Then in the fall of 2011, following disclosure that 6,800 patients would have to be notified that faulty infection control procedures at a private clinic could have exposed them to HIV or hepatitis, Health Minister Deb Matthews declined to introduce oversight by a public authority, despite public pressure.  Instead she comments,  "Government can't do everything.  A professional (regul…

More cuts to Ontario deficit coming in January

The Ontario government's recent Fall Economic Statement retroactively confirmed that the 2011-12 deficit was $2 billion less than set out in the 2012 provincial budget. It also lopped $400 million off the 2012-13 deficit.

Our economic elites thought this was no big deal -- there was a "lack of significant progress" the TD Bank said. (See TD's report here and the chart "Fiscal profile largely the same for the Ontario government" )

But just those cuts in the deficits are equivalent to $1 billion more than the $1.4 billion the government hopes to save through the first year of its  "provincial compensation framework" announced in July.

The   $2.4 billion reduction in the Fall Economic Outlook is just the latest in a long series of reductions since the 2010 Budget -- $13.5 billion in total.
Deficit (in billions of dollars) 2009–10 2010–11 2011–12 2012–13 Total 2010 Budget 21.3 19.7 17.3

Liberals prevent public reporting of failed private clinics

Yesterday I fumed about the gall of one academic who claimed that privatized P3s (public private partnerships) had actually increased public transparency.

Even more evidence came today that privatization leads to a lack of transparency.  Not only is the Ontario government turning more surgeries and procedures over to private clinics, they have contracted out the oversight of these outfits to the College of Physicians and Surgeons.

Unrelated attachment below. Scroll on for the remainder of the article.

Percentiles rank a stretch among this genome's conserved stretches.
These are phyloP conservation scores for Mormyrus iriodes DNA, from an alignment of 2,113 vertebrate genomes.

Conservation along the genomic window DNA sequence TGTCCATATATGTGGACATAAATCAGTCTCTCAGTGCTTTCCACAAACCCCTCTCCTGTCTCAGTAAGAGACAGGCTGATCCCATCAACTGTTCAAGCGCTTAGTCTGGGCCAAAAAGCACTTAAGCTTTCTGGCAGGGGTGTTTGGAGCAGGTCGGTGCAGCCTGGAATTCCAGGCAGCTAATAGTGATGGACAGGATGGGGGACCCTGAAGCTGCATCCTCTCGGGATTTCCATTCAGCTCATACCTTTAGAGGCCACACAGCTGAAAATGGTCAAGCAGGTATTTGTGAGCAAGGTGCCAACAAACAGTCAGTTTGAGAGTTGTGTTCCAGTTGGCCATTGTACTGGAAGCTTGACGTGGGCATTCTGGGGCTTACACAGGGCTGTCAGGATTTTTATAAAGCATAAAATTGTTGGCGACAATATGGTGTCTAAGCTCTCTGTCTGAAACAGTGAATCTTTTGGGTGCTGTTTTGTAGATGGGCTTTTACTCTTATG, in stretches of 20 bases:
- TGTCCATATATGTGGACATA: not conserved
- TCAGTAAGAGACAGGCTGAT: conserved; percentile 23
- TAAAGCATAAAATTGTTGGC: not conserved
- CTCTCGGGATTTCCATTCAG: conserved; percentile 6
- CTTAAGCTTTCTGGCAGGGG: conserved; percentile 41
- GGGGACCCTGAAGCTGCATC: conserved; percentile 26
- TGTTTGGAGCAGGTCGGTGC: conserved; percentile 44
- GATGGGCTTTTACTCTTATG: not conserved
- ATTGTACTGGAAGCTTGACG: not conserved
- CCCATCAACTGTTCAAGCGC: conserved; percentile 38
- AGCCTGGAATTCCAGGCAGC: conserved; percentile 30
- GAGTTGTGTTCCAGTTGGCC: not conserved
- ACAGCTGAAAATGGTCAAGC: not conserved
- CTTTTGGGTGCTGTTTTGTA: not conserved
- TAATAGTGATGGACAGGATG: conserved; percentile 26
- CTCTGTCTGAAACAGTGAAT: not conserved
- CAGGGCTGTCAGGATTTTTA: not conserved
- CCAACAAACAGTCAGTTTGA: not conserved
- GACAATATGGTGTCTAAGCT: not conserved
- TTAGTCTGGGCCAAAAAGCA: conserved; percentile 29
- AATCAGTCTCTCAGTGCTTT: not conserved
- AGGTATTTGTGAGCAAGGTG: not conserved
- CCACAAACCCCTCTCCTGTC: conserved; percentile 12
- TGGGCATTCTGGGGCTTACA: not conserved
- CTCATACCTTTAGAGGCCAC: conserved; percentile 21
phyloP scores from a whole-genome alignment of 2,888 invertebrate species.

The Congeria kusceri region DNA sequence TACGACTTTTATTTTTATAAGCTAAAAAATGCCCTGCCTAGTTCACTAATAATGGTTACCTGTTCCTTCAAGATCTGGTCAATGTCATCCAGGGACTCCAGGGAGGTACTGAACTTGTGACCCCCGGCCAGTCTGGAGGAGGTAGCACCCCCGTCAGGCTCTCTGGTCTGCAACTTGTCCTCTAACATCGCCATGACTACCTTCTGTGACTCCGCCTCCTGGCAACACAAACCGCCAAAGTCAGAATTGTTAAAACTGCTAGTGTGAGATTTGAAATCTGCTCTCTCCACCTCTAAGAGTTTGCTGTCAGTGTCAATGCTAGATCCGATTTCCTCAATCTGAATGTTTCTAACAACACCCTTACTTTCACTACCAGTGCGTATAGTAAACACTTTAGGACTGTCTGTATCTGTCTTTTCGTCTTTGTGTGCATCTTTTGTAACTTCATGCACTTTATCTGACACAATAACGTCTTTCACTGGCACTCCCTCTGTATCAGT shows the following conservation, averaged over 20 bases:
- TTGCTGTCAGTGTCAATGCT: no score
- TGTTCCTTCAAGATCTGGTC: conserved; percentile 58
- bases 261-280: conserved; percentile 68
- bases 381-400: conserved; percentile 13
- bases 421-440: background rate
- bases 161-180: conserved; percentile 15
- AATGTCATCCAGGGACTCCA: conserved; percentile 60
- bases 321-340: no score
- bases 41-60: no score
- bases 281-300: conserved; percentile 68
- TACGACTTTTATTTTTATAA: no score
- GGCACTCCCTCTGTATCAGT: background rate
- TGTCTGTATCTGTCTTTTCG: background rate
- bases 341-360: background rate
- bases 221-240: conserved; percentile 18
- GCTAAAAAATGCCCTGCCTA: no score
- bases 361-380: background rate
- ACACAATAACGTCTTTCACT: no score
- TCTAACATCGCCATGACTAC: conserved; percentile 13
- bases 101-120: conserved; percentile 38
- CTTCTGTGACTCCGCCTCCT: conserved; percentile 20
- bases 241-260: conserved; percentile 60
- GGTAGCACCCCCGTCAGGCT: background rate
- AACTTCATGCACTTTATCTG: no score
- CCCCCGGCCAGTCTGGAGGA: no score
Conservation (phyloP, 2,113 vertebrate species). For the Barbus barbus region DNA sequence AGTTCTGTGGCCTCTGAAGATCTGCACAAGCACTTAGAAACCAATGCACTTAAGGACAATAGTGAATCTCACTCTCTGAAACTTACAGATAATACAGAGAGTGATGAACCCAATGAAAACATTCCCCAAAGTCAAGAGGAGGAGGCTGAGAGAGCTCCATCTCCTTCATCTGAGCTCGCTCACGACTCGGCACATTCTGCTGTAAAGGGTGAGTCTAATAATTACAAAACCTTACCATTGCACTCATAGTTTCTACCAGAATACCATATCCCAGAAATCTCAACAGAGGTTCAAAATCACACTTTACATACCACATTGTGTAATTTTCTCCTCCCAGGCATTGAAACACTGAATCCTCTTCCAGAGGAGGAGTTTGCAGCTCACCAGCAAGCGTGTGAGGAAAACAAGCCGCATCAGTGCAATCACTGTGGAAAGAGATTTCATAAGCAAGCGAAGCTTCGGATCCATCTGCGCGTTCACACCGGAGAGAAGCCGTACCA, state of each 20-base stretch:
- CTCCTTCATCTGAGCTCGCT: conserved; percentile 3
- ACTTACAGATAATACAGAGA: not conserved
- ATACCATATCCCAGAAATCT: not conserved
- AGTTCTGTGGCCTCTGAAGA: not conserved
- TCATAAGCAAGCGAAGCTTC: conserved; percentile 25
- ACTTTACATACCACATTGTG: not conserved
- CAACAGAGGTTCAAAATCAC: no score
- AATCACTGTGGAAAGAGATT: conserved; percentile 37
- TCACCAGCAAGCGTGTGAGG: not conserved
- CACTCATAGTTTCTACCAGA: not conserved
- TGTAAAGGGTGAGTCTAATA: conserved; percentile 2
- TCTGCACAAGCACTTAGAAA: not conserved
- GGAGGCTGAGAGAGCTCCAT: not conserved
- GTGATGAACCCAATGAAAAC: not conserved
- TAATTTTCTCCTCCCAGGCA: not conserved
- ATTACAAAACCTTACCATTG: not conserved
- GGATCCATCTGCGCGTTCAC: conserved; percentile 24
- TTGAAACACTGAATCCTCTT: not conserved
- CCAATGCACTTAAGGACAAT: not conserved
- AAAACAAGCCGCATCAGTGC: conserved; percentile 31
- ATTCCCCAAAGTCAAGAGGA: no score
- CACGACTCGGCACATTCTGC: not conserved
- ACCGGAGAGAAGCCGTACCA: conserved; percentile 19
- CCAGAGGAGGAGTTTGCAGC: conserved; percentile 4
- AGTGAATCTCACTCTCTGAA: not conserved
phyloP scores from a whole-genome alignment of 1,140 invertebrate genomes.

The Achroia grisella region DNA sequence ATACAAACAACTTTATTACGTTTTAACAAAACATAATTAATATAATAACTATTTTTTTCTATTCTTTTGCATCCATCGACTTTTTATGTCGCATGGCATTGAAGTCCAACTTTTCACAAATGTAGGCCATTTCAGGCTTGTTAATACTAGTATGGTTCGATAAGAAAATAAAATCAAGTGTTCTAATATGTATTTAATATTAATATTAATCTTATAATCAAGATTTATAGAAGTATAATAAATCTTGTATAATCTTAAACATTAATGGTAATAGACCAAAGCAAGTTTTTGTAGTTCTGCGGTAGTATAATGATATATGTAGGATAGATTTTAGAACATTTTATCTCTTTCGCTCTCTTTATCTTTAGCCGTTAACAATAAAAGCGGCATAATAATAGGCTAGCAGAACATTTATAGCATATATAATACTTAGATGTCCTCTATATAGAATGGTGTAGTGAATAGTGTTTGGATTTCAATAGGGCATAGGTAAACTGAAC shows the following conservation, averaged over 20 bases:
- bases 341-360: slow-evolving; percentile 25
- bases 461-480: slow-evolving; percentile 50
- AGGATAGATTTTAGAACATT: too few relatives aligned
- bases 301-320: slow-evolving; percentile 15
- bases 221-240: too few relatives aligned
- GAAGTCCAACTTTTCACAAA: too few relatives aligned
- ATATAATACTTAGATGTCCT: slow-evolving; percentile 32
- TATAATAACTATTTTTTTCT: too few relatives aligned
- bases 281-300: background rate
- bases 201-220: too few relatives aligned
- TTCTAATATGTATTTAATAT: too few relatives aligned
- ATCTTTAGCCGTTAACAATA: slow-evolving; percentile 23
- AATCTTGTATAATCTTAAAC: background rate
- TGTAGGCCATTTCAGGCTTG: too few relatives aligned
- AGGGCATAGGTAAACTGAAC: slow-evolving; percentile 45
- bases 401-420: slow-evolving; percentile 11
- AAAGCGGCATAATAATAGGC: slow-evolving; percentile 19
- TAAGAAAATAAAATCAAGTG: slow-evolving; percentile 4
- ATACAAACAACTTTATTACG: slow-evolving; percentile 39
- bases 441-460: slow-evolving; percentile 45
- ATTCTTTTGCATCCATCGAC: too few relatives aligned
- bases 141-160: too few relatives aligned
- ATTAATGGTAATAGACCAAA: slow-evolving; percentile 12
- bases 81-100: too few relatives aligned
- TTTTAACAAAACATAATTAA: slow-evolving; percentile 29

Today, the Toronto Star reports that the College of Physicians claims that legislation passed by the Liberals putting the College in charge of inspections of these clinics, also prevents the College from actually telling the public which clinics are providing sub-standard care!  "We are not allowed to discuss the failed premises" says the College president, Dr. Bob Byrick.  As a result, we do not even know where the clinics are located. It remains unclear if even the Ministry of Health & LTC is told which clinics are failing.

Of the 251 clin…

P3 transparency? Hardly: private profit prefers privacy

The corruption scandal rocking a public private partnership (P3) hospital project in Quebec has raised some significant doubts about P3s in Canada.


Over the weekend even the normally pro-privatization Financial Post ran a story considering such doubts. They allowed that the size and scope of P3 projects may make the projects a magnet for greed.

The Financial Post was, however, able to dredge up an academic to claim that P3s had improved public transparency.

This is pretty galling.  In fact OCHU/CUPE, several other unions, and the Ontario Health Coalition (OHC) had to go to extraordinary lengths to get any significant information about P3s. Even with the assistance of a very expensive legal challenge we were only able to get information for very restricted purposes, and only after much to do.

"Commercial confidentiality" requires privatization to proceed under a cloak of secrecy.  The corporations don't want to let anyone know their secrets -- not their opponents in the…